KV Jubb Fellow 2015
Wildlife disease surveillance expert appointed KVF Jubb Fellow
The Faculty of Veterinary and Agricultural Sciences has appointed veterinary pathologist Dr Frederick A. (Ted) Leighton as the inaugural KVF Jubb Fellow.
The KVF Jubb Fellowship was established to honour the remarkable contributions of Professor Ken Jubb to the field of veterinary pathology, the international veterinary profession, and the University of Melbourne.
Dr Leighton shared his expertise in veterinary pathology and wildlife disease surveillance and management with the University and the wider community in August, 2015.
Dr Leighton is a professor emeritus in the Department of Veterinary Pathology at the Western College of Veterinary Medicine, University of Saskatchewan.
He was the founding Executive Director of the Canadian Wildlife Health Cooperative, and he is a member of the Wildlife Working Group of the World Organisation for Animal Health (OIE).
Dr Leighton's research and publications have included pathology and epidemiology of non-infectious and infectious diseases of wild animals, disease surveillance, disease management, the role of veterinary medicine in human society and interpretation of science to the general public.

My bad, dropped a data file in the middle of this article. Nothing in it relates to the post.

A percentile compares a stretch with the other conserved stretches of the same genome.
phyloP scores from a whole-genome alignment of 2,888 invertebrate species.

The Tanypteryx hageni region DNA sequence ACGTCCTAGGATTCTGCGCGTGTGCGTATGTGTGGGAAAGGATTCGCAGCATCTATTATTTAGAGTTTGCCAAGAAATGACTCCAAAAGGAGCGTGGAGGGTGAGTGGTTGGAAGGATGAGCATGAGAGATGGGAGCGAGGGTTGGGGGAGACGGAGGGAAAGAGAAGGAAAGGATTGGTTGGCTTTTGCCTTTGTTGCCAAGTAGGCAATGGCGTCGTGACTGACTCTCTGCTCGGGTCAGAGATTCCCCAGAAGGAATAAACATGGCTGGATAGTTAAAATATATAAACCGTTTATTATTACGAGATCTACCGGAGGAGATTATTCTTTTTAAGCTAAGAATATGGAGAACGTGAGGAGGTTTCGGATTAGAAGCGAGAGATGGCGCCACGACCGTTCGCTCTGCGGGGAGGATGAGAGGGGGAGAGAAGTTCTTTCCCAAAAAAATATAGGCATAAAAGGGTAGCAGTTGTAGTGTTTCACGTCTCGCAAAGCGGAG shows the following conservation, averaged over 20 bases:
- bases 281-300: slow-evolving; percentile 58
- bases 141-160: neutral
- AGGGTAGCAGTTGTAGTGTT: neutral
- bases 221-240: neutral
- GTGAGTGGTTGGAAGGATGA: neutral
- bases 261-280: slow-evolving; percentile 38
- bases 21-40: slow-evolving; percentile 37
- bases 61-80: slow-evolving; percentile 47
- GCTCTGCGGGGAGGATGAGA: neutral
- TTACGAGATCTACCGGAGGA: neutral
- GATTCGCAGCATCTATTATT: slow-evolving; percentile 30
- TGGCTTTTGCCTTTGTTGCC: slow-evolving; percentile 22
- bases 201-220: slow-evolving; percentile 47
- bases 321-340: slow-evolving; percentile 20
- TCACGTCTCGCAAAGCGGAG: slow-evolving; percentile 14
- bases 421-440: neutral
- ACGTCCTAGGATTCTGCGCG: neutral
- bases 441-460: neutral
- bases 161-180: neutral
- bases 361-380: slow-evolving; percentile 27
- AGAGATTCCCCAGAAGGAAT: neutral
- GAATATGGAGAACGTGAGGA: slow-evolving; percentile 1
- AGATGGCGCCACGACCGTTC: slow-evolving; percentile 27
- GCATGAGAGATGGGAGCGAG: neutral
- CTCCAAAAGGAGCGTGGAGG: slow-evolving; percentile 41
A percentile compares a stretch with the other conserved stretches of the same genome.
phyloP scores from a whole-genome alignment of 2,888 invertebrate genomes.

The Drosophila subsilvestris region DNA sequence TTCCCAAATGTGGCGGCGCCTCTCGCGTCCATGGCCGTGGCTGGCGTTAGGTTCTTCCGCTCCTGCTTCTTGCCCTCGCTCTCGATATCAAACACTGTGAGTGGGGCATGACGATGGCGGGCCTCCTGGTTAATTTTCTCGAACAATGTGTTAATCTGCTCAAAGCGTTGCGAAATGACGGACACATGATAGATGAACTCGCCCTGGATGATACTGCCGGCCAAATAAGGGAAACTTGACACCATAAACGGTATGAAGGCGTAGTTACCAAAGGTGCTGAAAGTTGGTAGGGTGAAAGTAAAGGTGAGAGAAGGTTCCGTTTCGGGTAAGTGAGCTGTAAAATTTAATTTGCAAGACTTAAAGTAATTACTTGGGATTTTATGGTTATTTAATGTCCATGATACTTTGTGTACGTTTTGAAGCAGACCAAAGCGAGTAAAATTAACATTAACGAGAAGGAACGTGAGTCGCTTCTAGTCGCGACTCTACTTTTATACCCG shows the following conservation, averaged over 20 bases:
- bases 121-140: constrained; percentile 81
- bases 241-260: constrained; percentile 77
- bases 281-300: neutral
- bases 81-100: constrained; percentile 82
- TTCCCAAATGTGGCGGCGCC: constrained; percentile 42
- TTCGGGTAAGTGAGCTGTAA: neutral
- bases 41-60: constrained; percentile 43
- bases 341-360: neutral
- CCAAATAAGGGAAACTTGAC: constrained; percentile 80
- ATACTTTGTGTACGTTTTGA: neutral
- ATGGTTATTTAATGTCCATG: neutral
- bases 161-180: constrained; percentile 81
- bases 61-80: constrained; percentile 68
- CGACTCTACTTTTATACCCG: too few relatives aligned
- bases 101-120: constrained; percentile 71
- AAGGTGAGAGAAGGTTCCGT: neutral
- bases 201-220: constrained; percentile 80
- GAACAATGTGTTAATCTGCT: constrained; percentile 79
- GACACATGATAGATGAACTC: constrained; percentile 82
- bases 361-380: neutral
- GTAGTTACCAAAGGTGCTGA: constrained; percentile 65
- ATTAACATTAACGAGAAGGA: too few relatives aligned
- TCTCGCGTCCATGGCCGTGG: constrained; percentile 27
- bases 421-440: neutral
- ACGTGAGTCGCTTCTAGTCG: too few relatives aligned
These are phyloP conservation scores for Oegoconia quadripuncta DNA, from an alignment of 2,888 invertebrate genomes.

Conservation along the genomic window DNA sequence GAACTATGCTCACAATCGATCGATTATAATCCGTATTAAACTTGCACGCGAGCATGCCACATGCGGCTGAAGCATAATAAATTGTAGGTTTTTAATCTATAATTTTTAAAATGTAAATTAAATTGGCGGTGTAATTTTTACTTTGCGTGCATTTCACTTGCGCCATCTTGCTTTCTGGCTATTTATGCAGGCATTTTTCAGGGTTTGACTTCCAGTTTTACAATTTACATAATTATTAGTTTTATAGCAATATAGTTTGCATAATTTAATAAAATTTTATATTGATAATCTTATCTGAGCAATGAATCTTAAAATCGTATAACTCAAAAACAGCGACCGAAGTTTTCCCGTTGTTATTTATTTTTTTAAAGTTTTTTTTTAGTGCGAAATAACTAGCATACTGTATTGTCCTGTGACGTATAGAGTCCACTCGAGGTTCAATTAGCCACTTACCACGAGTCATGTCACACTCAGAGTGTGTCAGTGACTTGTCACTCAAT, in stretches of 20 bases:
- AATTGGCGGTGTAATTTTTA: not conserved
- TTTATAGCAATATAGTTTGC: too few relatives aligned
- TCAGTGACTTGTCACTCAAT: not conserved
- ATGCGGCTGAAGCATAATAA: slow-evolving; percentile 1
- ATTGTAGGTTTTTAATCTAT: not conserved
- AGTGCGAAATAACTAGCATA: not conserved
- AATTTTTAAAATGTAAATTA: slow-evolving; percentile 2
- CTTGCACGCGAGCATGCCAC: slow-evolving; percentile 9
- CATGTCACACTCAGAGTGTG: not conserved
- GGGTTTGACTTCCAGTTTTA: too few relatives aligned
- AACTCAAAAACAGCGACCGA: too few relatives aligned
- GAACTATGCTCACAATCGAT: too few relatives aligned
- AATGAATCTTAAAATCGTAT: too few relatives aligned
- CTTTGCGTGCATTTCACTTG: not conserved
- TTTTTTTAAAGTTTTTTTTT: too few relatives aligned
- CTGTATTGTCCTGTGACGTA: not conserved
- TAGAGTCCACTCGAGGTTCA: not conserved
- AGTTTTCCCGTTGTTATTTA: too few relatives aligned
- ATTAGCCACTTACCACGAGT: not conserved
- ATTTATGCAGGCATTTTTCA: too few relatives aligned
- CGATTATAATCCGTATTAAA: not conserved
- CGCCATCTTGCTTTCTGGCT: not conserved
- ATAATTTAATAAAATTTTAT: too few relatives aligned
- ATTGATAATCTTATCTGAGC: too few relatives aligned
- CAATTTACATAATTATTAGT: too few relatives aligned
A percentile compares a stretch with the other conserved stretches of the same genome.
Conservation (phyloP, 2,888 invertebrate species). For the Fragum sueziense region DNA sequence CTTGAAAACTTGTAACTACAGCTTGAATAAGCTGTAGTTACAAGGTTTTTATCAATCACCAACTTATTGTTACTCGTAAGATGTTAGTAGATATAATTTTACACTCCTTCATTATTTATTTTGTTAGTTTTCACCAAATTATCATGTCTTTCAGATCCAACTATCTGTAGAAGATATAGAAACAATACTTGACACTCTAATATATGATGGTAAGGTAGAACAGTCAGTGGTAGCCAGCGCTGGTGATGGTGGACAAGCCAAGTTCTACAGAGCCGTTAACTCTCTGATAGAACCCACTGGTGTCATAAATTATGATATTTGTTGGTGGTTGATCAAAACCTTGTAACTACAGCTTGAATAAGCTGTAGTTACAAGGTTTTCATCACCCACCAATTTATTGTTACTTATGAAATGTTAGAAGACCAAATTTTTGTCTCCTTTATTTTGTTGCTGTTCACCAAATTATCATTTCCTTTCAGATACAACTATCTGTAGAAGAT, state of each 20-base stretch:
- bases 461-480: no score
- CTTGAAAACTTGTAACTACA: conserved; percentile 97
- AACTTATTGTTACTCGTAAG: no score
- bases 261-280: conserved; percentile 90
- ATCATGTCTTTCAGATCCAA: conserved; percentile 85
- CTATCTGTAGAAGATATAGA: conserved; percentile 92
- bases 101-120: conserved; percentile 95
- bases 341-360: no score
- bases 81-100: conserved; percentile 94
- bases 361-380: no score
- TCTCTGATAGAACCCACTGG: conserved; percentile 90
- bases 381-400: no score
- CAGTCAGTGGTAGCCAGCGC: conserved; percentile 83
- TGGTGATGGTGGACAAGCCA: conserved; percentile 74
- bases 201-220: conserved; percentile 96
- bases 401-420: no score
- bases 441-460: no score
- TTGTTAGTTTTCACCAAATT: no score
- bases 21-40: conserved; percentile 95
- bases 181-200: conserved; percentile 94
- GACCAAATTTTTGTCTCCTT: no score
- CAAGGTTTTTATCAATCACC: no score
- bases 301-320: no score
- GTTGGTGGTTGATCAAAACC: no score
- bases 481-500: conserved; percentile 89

“It is a terrific honour and opportunity for me to visit the University of Melbourne as the inaugural KVF Jubb Fellow,” Dr Leighton said.
“Dr Jubb had a major impact on my academic career; I am in many ways one of his academic grandchildren, and I am delighted to have this wonderful opportunity to honour Dr Jubb and to spend time in his academic home and with his students and colleagues.”
Dr Leighton presented the inaugural KVF Jubb Fellowship Public Lecture on Thursday 6 August, 2015 titled: “Wildlife Health in the 21st Century.”
He said an unexpected effect of globalisation has been the increased importance of wild animal health and disease to human affairs.
“Infections originating in wild animals now threaten every household: AIDS, Influenza, Ebola, SARS, Hanta, Hendra, Nipah, Zika, Pox, Plague. They threaten livestock, global food security and they threaten wild animal populations.”
In the lecture, Dr Leighton highlighted that veterinary medicine has both the capacity and a major obligation to apply its knowledge and problem-solving skills to understand and manage the wild animal side of the global health equation.
Faculty of Veterinary and Agricultural Sciences Dean Ken Hinchcliff said Dr Leighton was a fitting choice as first KVF Jubb Fellow in 2015.
“Ken Jubb was a world-renowned veterinary pathologist and educator who helped to establish a number of veterinary schools around Australia,” Professor Hinchcliff said.
“He was also chairman of Zoos Victoria and instrumental in founding Werribee Open Range Zoo.
“Dr Ted Leighton shares his strong interest wildlife and animal pathology and is an apt choice as the first KVF Jubb Fellow.”